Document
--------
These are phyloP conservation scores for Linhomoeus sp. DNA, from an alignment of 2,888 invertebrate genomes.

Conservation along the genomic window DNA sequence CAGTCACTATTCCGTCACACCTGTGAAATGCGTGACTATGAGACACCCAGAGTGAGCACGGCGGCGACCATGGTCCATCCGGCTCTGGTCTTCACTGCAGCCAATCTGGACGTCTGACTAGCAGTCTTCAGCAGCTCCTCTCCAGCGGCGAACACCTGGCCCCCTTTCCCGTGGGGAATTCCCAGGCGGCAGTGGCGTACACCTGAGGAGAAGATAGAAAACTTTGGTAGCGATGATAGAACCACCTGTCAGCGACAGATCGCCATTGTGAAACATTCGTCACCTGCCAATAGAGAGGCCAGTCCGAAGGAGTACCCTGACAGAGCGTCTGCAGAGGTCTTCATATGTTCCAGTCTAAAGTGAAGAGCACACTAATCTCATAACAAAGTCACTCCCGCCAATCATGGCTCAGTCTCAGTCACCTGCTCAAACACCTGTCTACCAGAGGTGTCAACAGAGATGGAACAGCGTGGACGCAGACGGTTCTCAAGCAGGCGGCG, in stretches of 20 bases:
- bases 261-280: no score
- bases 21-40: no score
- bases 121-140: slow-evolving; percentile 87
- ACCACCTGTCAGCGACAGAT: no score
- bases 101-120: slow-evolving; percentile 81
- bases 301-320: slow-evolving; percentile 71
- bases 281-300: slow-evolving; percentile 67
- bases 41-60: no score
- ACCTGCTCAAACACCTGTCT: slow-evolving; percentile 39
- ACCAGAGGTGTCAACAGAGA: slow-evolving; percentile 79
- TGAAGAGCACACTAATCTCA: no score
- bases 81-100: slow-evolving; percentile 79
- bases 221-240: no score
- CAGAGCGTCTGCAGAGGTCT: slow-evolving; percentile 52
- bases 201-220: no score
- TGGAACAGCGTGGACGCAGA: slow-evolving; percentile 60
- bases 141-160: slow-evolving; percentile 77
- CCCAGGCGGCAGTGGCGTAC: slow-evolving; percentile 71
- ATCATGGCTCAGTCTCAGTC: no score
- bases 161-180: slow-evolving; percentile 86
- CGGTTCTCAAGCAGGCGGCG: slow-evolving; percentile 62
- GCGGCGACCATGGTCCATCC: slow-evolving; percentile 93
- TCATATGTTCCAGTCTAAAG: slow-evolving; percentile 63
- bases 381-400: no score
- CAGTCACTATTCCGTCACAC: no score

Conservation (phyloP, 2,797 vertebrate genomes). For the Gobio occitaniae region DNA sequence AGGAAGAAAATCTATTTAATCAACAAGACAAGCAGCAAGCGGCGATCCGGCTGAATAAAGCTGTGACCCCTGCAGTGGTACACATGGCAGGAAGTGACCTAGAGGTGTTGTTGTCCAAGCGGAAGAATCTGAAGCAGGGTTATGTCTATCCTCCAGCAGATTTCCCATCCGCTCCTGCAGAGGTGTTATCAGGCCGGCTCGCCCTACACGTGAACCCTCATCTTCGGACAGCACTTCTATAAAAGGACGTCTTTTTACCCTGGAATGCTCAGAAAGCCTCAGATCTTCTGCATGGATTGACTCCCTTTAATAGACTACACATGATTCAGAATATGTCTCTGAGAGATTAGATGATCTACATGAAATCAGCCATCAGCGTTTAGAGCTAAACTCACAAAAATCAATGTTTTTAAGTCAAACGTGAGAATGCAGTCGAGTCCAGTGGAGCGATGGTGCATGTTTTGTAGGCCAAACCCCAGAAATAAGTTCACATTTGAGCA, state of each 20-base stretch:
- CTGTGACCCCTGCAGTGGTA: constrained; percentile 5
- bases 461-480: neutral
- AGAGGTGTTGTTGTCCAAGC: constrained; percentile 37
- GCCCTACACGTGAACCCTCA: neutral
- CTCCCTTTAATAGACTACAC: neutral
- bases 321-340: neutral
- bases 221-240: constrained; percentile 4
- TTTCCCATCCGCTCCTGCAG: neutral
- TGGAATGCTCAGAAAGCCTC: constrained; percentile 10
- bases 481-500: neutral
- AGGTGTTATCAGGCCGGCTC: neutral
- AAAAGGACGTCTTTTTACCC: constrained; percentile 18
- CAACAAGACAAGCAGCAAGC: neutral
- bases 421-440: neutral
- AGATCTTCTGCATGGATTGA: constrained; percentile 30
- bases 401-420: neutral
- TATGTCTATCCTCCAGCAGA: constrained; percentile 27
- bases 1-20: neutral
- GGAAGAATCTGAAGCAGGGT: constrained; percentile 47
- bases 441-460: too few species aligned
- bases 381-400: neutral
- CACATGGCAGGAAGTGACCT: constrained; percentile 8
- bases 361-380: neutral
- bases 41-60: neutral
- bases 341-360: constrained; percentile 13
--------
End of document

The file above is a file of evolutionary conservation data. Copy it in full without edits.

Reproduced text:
These are phyloP conservation scores for Linhomoeus sp. DNA, from an alignment of 2,888 invertebrate genomes.

Conservation along the genomic window DNA sequence CAGTCACTATTCCGTCACACCTGTGAAATGCGTGACTATGAGACACCCAGAGTGAGCACGGCGGCGACCATGGTCCATCCGGCTCTGGTCTTCACTGCAGCCAATCTGGACGTCTGACTAGCAGTCTTCAGCAGCTCCTCTCCAGCGGCGAACACCTGGCCCCCTTTCCCGTGGGGAATTCCCAGGCGGCAGTGGCGTACACCTGAGGAGAAGATAGAAAACTTTGGTAGCGATGATAGAACCACCTGTCAGCGACAGATCGCCATTGTGAAACATTCGTCACCTGCCAATAGAGAGGCCAGTCCGAAGGAGTACCCTGACAGAGCGTCTGCAGAGGTCTTCATATGTTCCAGTCTAAAGTGAAGAGCACACTAATCTCATAACAAAGTCACTCCCGCCAATCATGGCTCAGTCTCAGTCACCTGCTCAAACACCTGTCTACCAGAGGTGTCAACAGAGATGGAACAGCGTGGACGCAGACGGTTCTCAAGCAGGCGGCG, in stretches of 20 bases:
- bases 261-280: no score
- bases 21-40: no score
- bases 121-140: slow-evolving; percentile 87
- ACCACCTGTCAGCGACAGAT: no score
- bases 101-120: slow-evolving; percentile 81
- bases 301-320: slow-evolving; percentile 71
- bases 281-300: slow-evolving; percentile 67
- bases 41-60: no score
- ACCTGCTCAAACACCTGTCT: slow-evolving; percentile 39
- ACCAGAGGTGTCAACAGAGA: slow-evolving; percentile 79
- TGAAGAGCACACTAATCTCA: no score
- bases 81-100: slow-evolving; percentile 79
- bases 221-240: no score
- CAGAGCGTCTGCAGAGGTCT: slow-evolving; percentile 52
- bases 201-220: no score
- TGGAACAGCGTGGACGCAGA: slow-evolving; percentile 60
- bases 141-160: slow-evolving; percentile 77
- CCCAGGCGGCAGTGGCGTAC: slow-evolving; percentile 71
- ATCATGGCTCAGTCTCAGTC: no score
- bases 161-180: slow-evolving; percentile 86
- CGGTTCTCAAGCAGGCGGCG: slow-evolving; percentile 62
- GCGGCGACCATGGTCCATCC: slow-evolving; percentile 93
- TCATATGTTCCAGTCTAAAG: slow-evolving; percentile 63
- bases 381-400: no score
- CAGTCACTATTCCGTCACAC: no score

Conservation (phyloP, 2,797 vertebrate genomes). For the Gobio occitaniae region DNA sequence AGGAAGAAAATCTATTTAATCAACAAGACAAGCAGCAAGCGGCGATCCGGCTGAATAAAGCTGTGACCCCTGCAGTGGTACACATGGCAGGAAGTGACCTAGAGGTGTTGTTGTCCAAGCGGAAGAATCTGAAGCAGGGTTATGTCTATCCTCCAGCAGATTTCCCATCCGCTCCTGCAGAGGTGTTATCAGGCCGGCTCGCCCTACACGTGAACCCTCATCTTCGGACAGCACTTCTATAAAAGGACGTCTTTTTACCCTGGAATGCTCAGAAAGCCTCAGATCTTCTGCATGGATTGACTCCCTTTAATAGACTACACATGATTCAGAATATGTCTCTGAGAGATTAGATGATCTACATGAAATCAGCCATCAGCGTTTAGAGCTAAACTCACAAAAATCAATGTTTTTAAGTCAAACGTGAGAATGCAGTCGAGTCCAGTGGAGCGATGGTGCATGTTTTGTAGGCCAAACCCCAGAAATAAGTTCACATTTGAGCA, state of each 20-base stretch:
- CTGTGACCCCTGCAGTGGTA: constrained; percentile 5
- bases 461-480: neutral
- AGAGGTGTTGTTGTCCAAGC: constrained; percentile 37
- GCCCTACACGTGAACCCTCA: neutral
- CTCCCTTTAATAGACTACAC: neutral
- bases 321-340: neutral
- bases 221-240: constrained; percentile 4
- TTTCCCATCCGCTCCTGCAG: neutral
- TGGAATGCTCAGAAAGCCTC: constrained; percentile 10
- bases 481-500: neutral
- AGGTGTTATCAGGCCGGCTC: neutral
- AAAAGGACGTCTTTTTACCC: constrained; percentile 18
- CAACAAGACAAGCAGCAAGC: neutral
- bases 421-440: neutral
- AGATCTTCTGCATGGATTGA: constrained; percentile 30
- bases 401-420: neutral
- TATGTCTATCCTCCAGCAGA: constrained; percentile 27
- bases 1-20: neutral
- GGAAGAATCTGAAGCAGGGT: constrained; percentile 47
- bases 441-460: too few species aligned
- bases 381-400: neutral
- CACATGGCAGGAAGTGACCT: constrained; percentile 8
- bases 361-380: neutral
- bases 41-60: neutral
- bases 341-360: constrained; percentile 13